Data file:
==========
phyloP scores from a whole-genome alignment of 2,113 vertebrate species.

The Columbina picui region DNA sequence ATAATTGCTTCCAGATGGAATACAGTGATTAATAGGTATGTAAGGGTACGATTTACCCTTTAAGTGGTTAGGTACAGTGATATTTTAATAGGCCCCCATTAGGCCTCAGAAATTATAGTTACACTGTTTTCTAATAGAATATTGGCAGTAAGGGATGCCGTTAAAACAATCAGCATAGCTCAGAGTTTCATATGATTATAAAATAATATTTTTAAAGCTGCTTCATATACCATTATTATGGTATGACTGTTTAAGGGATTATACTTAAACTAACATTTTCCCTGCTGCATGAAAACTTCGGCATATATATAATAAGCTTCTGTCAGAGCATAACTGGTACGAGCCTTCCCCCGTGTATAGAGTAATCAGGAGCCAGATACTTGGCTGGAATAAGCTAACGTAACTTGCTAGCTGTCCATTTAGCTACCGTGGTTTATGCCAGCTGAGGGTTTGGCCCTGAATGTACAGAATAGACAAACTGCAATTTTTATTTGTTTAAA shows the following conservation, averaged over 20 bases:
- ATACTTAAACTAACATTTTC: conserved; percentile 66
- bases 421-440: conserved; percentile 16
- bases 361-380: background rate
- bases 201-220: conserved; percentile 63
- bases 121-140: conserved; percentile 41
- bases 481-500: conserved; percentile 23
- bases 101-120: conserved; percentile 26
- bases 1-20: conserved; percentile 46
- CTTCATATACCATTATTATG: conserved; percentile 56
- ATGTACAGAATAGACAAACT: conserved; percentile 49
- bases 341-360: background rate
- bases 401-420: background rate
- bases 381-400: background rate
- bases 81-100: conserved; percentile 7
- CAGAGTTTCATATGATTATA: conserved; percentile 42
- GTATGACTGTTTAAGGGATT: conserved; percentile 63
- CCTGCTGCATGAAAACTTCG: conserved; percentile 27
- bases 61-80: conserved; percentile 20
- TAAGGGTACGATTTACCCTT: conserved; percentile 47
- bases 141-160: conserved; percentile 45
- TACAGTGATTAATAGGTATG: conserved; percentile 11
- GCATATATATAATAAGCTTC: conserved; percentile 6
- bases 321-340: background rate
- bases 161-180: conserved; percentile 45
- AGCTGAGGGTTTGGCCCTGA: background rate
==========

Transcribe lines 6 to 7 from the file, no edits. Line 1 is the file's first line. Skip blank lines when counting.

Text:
- bases 201-220: conserved; percentile 63
- bases 121-140: conserved; percentile 41